Tuesday, January 12, 2016

Institutional Innovation in Contested Territory: Quantified Cyber Security and Risk

Say you are an entrepreneurial sort of person who wants to really change the world of cyber security. Problem: nobody seems to know where the game-changing innovation is going to come from.  Is it technology?  Is it economics?  Is it law and policy? Is it sociology? Maybe combination, but what? And in what sequence?

If you aim for institutional innovation, then at some point you are going to need to take sides in the great "Quant vs. Non-quant" debate:
  • Can cyber security and risk be quantified? 
  • If "yes", how can quantitative information be used to realize security to significantly improve outcomes?
Whether you choose Quant or Non-quant, you will need some tools and methods to advance the state of the art.  But how do you know if you are choosing the right tools, and using them well?  (Think about the difference between Numerology and Calculus as they might be applied to physics of motion.)

Whoever makes sufficient progress toward workable solutions will "win", in the sense of getting wide-spread adoption, even if the other is "better" in some objective sense (i.e. "in the long run").

I examine this innovation race in a book chapter (draft). The book will probably come out in 2016.

"The focus of this chapter is on how the thoughts and actions of actors coevolve when they are actively engaged in institutional innovation. Specifically: How do innovators take meaningful action when they are relatively ‘blind’ regarding most feasible or desirable paths of innovation? Our thesis is that innovators use knowledge artifacts – e.g. dictionaries, taxonomies, conceptual frameworks, formal procedures, digital information systems, tools, instruments, etc. – as cognitive and social scaffolding to support iterative refinement and development of partially developed ideas. We will use the case of institutional innovation in cyber security as a way to explore these questions in some detail, including a computational model of innovation."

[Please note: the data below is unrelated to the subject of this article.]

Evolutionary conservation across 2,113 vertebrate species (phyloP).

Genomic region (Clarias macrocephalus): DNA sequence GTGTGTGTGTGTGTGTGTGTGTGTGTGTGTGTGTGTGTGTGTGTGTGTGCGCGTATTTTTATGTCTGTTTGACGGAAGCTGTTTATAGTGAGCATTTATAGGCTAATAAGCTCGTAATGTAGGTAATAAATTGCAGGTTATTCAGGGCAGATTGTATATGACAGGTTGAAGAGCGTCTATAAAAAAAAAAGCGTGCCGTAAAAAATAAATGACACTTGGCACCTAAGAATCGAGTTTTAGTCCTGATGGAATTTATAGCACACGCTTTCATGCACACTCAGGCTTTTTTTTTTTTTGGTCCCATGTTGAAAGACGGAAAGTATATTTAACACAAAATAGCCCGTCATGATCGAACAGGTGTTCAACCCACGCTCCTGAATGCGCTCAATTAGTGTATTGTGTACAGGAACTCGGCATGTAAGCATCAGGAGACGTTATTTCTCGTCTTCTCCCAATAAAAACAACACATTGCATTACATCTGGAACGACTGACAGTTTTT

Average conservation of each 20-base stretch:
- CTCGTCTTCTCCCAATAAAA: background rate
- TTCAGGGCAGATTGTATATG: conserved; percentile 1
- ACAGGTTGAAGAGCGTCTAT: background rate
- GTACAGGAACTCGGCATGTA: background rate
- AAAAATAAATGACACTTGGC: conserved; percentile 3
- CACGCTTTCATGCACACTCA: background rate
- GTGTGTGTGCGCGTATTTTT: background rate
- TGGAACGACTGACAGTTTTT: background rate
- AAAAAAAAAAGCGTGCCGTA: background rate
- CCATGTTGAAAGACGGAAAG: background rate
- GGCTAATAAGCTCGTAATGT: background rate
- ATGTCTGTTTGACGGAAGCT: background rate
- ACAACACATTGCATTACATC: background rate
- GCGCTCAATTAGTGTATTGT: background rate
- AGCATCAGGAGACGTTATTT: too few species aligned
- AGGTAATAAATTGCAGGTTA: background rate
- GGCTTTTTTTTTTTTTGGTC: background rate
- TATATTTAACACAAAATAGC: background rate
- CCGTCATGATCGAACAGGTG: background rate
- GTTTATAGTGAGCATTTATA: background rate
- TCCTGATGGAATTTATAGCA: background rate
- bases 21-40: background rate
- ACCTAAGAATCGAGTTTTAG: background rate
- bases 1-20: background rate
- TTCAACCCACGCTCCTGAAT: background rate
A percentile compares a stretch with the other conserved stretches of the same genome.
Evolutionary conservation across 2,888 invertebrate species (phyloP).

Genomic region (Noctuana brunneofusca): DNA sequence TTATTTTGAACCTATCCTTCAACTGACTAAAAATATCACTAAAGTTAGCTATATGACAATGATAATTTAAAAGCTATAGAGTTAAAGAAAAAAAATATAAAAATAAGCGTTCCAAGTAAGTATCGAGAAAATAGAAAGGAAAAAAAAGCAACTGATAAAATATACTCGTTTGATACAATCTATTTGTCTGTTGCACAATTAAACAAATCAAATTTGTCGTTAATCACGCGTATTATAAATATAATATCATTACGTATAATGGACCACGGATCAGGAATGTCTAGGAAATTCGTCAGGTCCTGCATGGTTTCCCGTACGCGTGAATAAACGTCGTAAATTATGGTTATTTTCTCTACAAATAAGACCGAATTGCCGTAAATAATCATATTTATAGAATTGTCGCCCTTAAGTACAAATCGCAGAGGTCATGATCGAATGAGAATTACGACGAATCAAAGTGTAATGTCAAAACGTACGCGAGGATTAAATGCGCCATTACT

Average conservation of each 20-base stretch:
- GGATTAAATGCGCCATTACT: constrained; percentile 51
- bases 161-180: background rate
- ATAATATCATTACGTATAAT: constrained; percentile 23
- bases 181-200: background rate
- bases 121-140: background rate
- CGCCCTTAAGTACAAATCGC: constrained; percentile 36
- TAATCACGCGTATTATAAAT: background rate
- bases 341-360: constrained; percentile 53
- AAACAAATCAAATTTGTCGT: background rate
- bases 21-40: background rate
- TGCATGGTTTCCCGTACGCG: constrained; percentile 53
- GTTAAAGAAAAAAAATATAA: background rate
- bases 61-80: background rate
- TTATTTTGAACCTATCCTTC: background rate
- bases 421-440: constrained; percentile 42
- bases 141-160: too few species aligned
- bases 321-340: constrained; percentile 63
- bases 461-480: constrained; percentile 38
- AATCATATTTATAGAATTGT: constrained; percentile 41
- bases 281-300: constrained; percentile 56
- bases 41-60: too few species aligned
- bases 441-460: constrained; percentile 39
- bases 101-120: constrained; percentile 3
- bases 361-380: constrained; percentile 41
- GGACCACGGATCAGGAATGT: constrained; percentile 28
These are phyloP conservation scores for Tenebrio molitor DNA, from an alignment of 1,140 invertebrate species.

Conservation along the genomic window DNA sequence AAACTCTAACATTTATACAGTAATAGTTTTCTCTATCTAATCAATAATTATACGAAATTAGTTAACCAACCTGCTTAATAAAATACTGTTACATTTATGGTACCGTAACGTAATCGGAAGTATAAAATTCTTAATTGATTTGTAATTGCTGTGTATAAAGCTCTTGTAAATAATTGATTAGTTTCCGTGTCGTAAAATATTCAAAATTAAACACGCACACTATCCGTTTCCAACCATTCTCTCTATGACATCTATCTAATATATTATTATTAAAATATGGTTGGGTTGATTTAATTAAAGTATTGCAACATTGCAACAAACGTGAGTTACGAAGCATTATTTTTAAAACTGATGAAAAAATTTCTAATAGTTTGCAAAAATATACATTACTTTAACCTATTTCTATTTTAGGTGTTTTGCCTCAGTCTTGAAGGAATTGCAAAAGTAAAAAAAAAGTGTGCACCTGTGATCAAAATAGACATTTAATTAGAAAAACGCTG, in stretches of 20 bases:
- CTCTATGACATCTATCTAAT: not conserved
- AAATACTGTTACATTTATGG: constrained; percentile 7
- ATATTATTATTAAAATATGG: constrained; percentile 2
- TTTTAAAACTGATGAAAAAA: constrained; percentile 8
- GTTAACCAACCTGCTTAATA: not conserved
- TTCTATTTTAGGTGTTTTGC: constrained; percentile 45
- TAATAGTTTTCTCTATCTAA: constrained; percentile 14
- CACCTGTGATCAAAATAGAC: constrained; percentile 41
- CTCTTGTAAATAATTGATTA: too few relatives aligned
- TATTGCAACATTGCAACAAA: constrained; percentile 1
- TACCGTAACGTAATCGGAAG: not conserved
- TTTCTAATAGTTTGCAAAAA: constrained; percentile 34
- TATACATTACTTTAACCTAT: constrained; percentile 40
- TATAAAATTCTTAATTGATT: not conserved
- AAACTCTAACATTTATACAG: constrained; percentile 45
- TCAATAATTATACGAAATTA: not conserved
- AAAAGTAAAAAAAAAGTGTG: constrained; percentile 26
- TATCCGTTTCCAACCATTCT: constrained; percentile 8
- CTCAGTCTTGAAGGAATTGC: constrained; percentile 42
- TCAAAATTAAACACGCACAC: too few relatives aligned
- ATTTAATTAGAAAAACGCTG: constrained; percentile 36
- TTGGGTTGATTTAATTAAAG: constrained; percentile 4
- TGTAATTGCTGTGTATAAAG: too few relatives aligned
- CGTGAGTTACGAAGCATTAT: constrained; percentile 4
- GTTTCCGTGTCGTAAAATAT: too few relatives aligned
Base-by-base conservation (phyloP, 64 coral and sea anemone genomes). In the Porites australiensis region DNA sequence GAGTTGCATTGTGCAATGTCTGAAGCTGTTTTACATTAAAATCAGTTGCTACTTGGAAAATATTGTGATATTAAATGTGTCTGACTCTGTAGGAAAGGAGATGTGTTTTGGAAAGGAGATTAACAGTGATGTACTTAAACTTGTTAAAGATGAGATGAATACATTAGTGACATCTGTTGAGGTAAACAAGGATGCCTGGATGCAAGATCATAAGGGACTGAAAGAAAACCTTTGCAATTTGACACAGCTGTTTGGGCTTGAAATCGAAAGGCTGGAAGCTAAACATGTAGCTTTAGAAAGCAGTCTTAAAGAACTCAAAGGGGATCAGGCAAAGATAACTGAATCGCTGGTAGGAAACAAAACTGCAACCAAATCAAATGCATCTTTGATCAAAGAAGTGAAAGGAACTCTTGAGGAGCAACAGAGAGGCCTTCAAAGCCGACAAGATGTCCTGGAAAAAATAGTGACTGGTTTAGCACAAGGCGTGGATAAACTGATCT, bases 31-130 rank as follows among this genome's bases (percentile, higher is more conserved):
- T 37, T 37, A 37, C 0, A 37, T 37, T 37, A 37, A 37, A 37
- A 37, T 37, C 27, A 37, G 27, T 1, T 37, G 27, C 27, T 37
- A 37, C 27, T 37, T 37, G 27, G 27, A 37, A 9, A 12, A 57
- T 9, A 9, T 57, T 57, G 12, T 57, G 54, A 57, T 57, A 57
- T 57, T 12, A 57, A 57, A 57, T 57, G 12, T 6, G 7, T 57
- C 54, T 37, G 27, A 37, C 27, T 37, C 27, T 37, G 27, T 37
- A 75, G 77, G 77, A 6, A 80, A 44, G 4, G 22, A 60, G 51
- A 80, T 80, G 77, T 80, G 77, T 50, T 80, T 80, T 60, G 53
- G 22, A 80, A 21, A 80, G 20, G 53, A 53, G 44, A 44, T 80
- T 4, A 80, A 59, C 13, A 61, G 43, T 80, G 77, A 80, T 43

Your feedback, comments, and questions would be most welcome.

The computational model used is called "Percolation Models of Innovation".  Here is the NetLogo code of the model used in the book chapter.   Below are some figures from the book chapter.

Innovation as percolation. Progress moves from bottom to top. Each column is a "technology",
and neighboring columns are closely related.  This version (S&V 2005) only models
rate of progress and distribution of "sizes", not anything about the technology or
trajectory of innovation.
A screen shot of the user interface.  Three different models can be selected (upper left).

Here is a much more advanced/complicated version: NetLogo code V2 model (three models in one).  It is designed to model innovation with multiple types of knowledge (i.e. rival knowledge like Quant vs. Non-quant) and self-organizing innovation processes (i.e. concentrating resources in the most advanced technologies as they unfold).  Here is a screen shot from an early version:

Technologies (columns) have meaning. Each cell requires a certain mix of knowledge to "unlock":
"red knowledge" or "blue knowledge" or "none of the above" (green).  Otherwise, it's trial and error.
One agent starts at the bottom of each column, and is endowed with the mix of knowledge associated
 with that column. During a simulation run, agents  apply "R&D" in their neighborhood, and then
migrate up or right or left, depending on where progress is made.  In this run Red agents got stuck
about 1/3 way up, while Blue and Green agents joined forces for a breakthrough in the Green technologies.
I would have liked to use this model for the book chapter, but we ran into word count limits.  We would have needed half the chapter to explain the model, parameters, charts, displays, etc. and wouldn't have had space to do the results analysis.

Unfortunately, I haven't documented this model in the "Info" tab, so the book chapter is your best guide as to how the model works and what it means.  I'll come back later and edit this blog post with some tutorial information.

1 comment:

  1. This sounds like very exiting stuff! Can't wait for the finished work. Godspeed.